Overlooked Archaeologists of Palestine

By Loay Abu Alsaud. Our endeavour was to bring to light early contributions made to archaeology in Palestine by key Palestinians who have been overlooked by researchers. The first foreign scientific excavations took place in Palestine in the late 19th century and by the 1920s, European and American teams were arriving in Palestine, attempting to link archaeological sites to Biblical passages. They needed support personnel and recruited Palestinian men and women. Of note were three Palestinians, who became proficient at complex, skilled work and were given key onsite responsibilities, influencing the progress of archaeology in Palestine. They were Yusra (Turn 20th C–Unknown) whose surname is unknown (Al-Ḥefaweyeh or Al-Karmelyeh may be seen). Naṣr Dyab Dwekat (1917–2011) and Ibrahim Amin Asa’d…

The 2022 survey at Khirbet al-Mudayna al-‘Aliya, Jordan

Diederik J. H. Halbertsma, University of Liverpool, Department of Archaeology, Classics and Egpytology. In May 2022 we conducted a survey season at the archaeological site of Khirbet al-Mudayna al-‘Aliya (KMA for short), south-central Jordan, with a small team. The site is located in the eastern part the Kerak plateau, on a promontory overlooking the Wadi al-Mukhayris. KMA is a 2.3 ha. single-period site which dates to the end of the early Iron Age period. The early Iron Age followed a cataclysmic time commonly known as the ‘Late Bronze Age collapse’ (ca. 1200 BCE), which saw the demise of great empires. The Levant, which had largely been governed by the Hittites and the Egyptians, suddenly found itself in a power vacuum.…

Khirbat al-Mafjar Archaeological Project, Jericho, Palestine

Mahmoud Hawari. Six seasons of landscape archaeological survey and excavations (2009 – 2014) in the Khirbat al-Mafjar hinterland of ‘Hisham’s Palace’, Jericho, sponsored by Barakat Trust (2010-2014) and Council for British Research in the Levant (architectural drawings 2010), including a recent 4 days topographic survey sponsored by the PEF (March 2022), were carried out. The project, directed by myself, and with the participation of staff and students from Birzeit University, and the collaboration of staff and students from University College London (UCL), aimed to achieve better understanding of the palace in the context of its historical and cultural landscape. The first survey of the Jericho area, including Khirbat al-Mafjar, which was carried out by Warren and Conder on behalf of…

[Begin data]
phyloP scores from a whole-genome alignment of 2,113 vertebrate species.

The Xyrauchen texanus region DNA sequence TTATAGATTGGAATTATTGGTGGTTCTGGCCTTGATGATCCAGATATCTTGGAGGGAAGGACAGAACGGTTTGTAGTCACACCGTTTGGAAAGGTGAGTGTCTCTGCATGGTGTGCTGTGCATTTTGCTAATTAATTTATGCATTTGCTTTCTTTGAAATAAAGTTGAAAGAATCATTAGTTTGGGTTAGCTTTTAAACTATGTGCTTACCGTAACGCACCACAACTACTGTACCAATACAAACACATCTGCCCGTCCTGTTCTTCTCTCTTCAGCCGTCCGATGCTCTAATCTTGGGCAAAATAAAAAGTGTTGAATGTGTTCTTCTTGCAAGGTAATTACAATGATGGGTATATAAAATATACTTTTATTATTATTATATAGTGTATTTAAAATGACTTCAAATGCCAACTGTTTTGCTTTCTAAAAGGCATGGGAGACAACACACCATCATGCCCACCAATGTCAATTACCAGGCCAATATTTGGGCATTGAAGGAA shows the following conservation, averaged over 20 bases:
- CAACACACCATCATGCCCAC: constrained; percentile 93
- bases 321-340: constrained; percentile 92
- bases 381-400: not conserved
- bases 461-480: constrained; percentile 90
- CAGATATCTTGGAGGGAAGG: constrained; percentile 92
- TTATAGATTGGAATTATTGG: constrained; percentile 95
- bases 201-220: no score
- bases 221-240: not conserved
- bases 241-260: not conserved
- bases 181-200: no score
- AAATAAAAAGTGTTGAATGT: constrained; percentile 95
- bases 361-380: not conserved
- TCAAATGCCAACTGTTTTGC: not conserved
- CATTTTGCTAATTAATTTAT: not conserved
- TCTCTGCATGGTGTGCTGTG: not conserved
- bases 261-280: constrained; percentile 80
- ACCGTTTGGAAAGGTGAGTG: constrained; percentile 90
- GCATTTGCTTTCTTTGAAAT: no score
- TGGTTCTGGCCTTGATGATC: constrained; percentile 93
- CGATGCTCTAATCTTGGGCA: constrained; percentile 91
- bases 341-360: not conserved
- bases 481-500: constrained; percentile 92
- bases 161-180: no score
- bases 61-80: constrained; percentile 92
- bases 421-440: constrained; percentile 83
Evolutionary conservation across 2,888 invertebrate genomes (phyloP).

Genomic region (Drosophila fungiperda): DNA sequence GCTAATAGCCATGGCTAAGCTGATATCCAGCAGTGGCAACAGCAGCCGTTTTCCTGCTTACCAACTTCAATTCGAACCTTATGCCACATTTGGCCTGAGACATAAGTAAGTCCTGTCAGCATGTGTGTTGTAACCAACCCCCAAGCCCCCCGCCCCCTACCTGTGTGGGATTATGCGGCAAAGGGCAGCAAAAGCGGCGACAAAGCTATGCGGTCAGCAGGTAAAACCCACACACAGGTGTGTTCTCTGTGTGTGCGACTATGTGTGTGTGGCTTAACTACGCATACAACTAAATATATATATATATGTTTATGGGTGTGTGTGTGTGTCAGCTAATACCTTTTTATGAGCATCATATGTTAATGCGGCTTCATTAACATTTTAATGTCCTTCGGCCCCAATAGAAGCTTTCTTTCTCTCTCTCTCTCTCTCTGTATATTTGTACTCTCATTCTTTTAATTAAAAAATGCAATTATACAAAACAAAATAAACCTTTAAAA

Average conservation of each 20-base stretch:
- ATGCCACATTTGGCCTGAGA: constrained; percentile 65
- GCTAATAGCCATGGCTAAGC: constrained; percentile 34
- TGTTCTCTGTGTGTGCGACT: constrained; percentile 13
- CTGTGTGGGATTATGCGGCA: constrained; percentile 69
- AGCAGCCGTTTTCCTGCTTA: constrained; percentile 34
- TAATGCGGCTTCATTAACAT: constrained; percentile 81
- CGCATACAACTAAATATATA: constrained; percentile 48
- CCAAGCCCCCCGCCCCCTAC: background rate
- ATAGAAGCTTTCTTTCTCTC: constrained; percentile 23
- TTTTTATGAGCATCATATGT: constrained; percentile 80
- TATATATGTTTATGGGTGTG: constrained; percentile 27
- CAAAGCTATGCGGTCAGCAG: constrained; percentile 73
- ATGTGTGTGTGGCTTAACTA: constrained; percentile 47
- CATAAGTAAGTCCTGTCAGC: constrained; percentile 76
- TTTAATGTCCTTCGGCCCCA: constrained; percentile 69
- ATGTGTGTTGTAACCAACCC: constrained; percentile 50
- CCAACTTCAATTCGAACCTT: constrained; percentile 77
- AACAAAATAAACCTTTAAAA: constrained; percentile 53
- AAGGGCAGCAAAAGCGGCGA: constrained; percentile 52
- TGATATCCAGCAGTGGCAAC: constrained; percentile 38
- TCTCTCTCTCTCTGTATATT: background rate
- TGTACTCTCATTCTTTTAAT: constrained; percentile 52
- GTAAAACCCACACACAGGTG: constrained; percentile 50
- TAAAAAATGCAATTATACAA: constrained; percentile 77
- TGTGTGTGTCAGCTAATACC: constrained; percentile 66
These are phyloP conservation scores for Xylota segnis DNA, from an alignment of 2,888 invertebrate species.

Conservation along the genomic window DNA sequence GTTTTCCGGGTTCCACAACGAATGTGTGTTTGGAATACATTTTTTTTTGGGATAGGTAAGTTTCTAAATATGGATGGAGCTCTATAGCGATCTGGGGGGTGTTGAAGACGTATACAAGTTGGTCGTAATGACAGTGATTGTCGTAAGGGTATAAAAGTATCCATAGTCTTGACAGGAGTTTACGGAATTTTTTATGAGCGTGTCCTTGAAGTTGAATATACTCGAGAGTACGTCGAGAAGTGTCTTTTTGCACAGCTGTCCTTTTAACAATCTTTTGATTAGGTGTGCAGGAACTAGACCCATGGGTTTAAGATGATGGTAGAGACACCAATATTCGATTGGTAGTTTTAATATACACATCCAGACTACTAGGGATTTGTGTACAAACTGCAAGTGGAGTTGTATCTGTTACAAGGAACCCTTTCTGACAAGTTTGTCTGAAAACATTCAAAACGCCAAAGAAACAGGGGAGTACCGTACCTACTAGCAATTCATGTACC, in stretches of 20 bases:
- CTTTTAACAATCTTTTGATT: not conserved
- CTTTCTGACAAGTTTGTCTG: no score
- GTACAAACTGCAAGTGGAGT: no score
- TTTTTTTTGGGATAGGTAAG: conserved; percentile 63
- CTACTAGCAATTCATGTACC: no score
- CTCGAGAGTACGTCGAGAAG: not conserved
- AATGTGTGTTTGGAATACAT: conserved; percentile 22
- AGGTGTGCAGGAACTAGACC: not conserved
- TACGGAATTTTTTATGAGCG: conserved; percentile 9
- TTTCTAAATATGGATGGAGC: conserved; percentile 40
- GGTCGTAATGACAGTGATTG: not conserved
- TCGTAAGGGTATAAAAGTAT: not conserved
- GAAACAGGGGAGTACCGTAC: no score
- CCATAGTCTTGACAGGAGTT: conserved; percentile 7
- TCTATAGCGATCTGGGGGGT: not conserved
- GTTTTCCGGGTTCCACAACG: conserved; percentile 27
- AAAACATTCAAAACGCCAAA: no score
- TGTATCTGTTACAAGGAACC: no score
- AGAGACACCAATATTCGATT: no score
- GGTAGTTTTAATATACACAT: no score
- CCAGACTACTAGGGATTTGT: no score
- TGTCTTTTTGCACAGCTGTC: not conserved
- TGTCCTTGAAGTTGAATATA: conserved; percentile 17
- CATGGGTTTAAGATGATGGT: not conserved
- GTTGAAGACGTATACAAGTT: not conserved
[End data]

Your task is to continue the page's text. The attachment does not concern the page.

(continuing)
Back to Black (the Desert)

A blog on the Eastern Badia Archaeological Project, Jordan Yorke M. Rowan The Eastern Badia Archaeological Project investigates two regions located in the Black Desert of Eastern Jordan, Wadi al-Qattafi and Wisad Pools. Both areas, situated along the southeastern edge of the basaltic area known as the harra, may have been more attractive in the past than the current desolate appearance would lead us to believe. Our current focus in the field are the excavation of two buildings at Wisad Pools, an area with hundreds of structures and over 400 petroglyphs. Our survey and excavations suggest that many of the collapsed buildings near the pools date to the Late Neolithic period (6,500-5,000 BC), attracting hunters and pastoralists to spend substantial…
Taking up a significant portion of the Old City of Jerusalem, the al-Aqsa sanctuary is an exceptional historical and religious complex. With the Dome of the Rock dominating a central platform, its unique architectural design and empowering golden dome is instantly recognisable the world over.
 
For many Muslims and non-Muslim alike the complex is hidden behind a veil of politics and conflict, with the Dome of the Rock taking centre focus while the rest of the complex is largely ignored. In reality it is a magnificent open-air museum, shrine, campus and public park, all rolled into one.
 

Measuring in at 144 acres, the area contains hundreds of landmarks from raised prayer platforms, to water fountains, schools, shrines, tombs and gates, each a snapshot of a history that spans 14 centuries.

 
Bashar Tabbah will be taking us through a sample of his photographic work on the complex, exploring the evolution of the complex over the centuries.
 
Biography:
Bashar Tabbah’s passion for photography, exploration and history has dominated his life for the past 18 years. Living in Jordan surrounded by historical treasures highly influenced his passion and outlook. He primarily focuses on sites of historical and cultural significance and has travelled extensively, photographing over 400 locations internationally as well as 300 in Jordan.